The Communication Revolution


The Communication Revolution or why I don’t understand teenagers

Alexander Graham Bell’s research into hearing devices for the deaf culminated in him being awarded the first US patent for the telephone in 1876. Whether he anticipated its phenomenal success or that it started a communication revolution, I am not sure. He refused to have one in his office, regarding it as a distraction. Bell died in 1922 and would have been aware by then that his invention had played a big part in the profound social changes of the Industrial Revolution.

The Communication Revolution has, for the most part, followed a steady trajectory, but mobile phones and the Internet have transformed it from the Industrial Revolution’s little brother to the main event. With the invention and rapid adaptation of computer technology, the Communication Revolution got a twin brother: The Information Revolution.

Not a month goes by that we don’t hear about yet another “” entrepreneur having made billions, usually from a product or service that, at first glance, appears utterly useless. Young people may not have been the main drivers of the Communication Revolution’s early stages, but always were the most enthusiastic and early adopters of new innovations. High cost prevented past young generations from playing a more important role, until now!

In a laissez-faire economic system the impact of supply and demand and high volume production are well understood. Couple that particular dynamic with a staggering array of scientific breakthroughs and it should come as no surprise that the Communication Revolution turned into an explosion. Innovation in computing technology also supercharged the Information Revolution. Perhaps both have always been just two sides of the same coin. Be that as it may, our Facebook, Twitter and YouTube Billionaires got their first billion or two from a decidedly youthful section of the population.

Meanwhile, I am still trying to come to grips with the fact that we evolved opposable thumbs not only to allow us to descend from the trees, where we had been busy killing each other (only to continue killing each other on the forest floor), but also allowed our teenagers to enter (mainly useless) information into impossibly tiny mobile devices.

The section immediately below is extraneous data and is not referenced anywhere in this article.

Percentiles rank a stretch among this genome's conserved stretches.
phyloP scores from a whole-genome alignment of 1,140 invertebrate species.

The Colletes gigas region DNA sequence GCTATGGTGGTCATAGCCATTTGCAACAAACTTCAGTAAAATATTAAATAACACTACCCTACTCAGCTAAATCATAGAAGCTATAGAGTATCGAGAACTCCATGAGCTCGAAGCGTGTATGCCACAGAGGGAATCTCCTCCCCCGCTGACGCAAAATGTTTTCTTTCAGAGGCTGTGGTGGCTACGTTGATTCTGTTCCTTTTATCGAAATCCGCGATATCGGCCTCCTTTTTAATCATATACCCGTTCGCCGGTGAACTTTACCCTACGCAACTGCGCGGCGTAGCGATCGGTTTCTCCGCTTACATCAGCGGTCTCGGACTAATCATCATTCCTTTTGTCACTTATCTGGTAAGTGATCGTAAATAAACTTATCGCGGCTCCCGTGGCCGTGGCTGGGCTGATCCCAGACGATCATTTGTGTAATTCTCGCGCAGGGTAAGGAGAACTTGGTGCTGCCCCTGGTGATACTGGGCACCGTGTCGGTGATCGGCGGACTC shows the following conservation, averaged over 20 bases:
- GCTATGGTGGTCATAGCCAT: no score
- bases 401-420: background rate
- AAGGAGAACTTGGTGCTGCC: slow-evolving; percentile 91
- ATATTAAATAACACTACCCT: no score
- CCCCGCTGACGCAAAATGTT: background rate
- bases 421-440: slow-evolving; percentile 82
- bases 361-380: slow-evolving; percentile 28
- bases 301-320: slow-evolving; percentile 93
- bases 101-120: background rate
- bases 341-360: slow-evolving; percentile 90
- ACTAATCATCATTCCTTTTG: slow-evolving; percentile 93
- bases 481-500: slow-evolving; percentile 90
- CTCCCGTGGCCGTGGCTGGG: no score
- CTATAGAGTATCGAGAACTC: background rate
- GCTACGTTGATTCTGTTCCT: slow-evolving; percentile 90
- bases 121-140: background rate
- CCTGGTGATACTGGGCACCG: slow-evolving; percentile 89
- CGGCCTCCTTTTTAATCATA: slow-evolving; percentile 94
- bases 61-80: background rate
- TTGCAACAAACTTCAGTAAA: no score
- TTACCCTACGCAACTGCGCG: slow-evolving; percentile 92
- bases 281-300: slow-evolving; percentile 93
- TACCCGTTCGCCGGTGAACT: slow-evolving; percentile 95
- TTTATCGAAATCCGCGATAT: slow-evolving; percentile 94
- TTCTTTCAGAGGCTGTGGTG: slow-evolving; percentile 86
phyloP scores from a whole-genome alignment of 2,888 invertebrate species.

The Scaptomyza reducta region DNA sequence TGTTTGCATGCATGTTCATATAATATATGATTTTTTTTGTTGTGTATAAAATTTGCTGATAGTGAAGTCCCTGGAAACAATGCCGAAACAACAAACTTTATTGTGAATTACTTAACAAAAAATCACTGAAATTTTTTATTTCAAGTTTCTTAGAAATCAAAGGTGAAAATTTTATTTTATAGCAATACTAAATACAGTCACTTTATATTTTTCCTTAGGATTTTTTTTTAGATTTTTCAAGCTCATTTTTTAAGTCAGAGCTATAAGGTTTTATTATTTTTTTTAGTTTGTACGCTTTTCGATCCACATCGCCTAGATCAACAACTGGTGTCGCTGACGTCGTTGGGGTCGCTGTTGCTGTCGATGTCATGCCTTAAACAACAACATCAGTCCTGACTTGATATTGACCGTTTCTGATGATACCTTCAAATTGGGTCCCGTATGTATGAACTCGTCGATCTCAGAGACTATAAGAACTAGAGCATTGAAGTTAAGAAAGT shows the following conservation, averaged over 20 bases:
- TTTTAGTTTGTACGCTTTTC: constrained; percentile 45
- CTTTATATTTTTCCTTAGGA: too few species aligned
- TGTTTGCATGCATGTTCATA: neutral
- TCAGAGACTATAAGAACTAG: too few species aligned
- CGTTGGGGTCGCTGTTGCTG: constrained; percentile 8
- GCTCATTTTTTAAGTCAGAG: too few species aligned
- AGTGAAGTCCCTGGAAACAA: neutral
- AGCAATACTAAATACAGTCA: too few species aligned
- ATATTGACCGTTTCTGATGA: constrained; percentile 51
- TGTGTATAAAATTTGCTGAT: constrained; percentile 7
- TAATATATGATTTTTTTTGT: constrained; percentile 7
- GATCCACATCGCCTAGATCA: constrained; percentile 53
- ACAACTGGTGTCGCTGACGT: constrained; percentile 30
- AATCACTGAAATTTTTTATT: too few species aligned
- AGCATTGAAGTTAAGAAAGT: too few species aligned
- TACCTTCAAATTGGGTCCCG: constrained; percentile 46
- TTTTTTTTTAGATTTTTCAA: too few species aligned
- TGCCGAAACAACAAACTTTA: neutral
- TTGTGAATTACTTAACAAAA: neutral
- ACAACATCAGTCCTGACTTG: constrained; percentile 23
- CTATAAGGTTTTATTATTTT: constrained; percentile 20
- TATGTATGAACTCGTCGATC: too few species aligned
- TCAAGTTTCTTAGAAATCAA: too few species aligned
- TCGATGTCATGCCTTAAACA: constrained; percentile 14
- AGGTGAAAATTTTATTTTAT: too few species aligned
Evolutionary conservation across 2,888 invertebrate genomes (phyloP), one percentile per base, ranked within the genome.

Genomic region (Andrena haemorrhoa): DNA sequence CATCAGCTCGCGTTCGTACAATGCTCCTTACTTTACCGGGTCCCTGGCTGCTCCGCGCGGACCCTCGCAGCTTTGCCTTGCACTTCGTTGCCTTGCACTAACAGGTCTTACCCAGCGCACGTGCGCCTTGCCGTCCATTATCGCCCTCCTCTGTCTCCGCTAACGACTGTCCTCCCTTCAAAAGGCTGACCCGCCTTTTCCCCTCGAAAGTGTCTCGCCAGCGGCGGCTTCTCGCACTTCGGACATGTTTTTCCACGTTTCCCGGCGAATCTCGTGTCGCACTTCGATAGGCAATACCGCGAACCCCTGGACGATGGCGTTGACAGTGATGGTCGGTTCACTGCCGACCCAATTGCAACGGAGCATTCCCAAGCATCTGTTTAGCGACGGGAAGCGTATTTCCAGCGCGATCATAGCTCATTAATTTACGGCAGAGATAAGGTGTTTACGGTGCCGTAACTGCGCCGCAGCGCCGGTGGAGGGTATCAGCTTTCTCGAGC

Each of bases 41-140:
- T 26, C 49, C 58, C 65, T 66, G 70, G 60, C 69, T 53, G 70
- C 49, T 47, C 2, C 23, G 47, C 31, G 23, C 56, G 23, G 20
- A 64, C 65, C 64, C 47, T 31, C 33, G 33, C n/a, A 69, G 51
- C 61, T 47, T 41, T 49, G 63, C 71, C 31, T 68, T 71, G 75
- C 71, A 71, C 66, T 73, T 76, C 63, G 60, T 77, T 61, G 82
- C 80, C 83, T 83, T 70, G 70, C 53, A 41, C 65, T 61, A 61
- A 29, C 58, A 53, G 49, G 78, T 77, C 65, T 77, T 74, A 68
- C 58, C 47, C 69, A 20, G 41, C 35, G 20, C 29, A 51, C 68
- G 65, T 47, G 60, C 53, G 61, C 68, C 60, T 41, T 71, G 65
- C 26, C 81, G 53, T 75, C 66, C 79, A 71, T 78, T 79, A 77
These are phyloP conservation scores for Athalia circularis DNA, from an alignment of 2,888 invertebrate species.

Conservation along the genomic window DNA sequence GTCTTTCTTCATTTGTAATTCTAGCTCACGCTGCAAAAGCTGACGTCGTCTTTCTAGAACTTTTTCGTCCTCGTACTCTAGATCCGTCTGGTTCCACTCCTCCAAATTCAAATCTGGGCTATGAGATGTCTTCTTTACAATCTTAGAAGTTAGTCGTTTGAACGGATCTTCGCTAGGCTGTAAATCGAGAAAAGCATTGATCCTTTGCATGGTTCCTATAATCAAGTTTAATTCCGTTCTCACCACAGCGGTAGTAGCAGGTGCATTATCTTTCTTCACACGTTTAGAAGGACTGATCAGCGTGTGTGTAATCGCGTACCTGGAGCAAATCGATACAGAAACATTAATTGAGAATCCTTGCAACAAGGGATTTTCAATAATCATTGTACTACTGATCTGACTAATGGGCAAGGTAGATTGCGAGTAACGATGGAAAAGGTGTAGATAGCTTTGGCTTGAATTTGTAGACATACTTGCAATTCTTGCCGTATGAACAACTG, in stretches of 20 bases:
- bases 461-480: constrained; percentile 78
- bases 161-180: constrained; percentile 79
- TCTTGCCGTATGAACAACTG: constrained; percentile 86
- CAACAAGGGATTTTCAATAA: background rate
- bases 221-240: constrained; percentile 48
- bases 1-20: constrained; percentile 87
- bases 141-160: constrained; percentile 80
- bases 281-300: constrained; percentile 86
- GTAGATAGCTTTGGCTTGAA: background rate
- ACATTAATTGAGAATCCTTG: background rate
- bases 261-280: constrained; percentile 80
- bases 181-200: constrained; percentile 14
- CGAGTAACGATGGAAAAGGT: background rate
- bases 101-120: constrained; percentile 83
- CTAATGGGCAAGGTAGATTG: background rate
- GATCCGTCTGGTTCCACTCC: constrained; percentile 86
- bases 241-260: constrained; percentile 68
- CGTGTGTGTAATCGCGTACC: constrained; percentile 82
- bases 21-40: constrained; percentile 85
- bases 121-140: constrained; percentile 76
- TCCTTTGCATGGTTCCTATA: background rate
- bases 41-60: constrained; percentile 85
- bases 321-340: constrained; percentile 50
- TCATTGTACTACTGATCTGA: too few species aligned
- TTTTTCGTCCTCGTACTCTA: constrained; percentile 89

To add insult to injury and to speed up input of this (mainly useless) information, teenagers nowadays use abbreviations that are unintelligible to anybody over thirty. They insert inscrutable emoticons to add contextual content, which was lost due to using abbreviations in the first place, and LOL* at our pathetic lack of comprehension, all the while             ** at us.

Did I mention that they listen to music from the black ghettos of America that has no relevance whatsoever to their comfortable lives in the lucky country? At least they have taken to killing each other (mainly) in virtual reality war games. Mind you, virtual or not, they look so bloody real, it makes me gag just catching a glimpse in passing.

Being a fair minded sort of chap I had better admit that my father laid similar charges against me in the 60’s. He couldn’t understand why my head would bob up and down uncontrollably to the sound of The Animals “We Gotta Get out of This Place”. I would explain (indignantly) that I was identifying with Europe’s Youth trying to escape the drudgery of decaying industrial towns. He would remind me (equally indignant) that I was the product of a loving family living in a, relatively affluent, semi-rural town in Germany and that I would hear bells ring without the aid of a record player if I didn’t get back to my homework immediately.

In case you wonder: I did! You don’t argue with a man with a leather belt and plenty of practice using it…

* LOL – Laugh Out Loud

* * Blowing Raspberries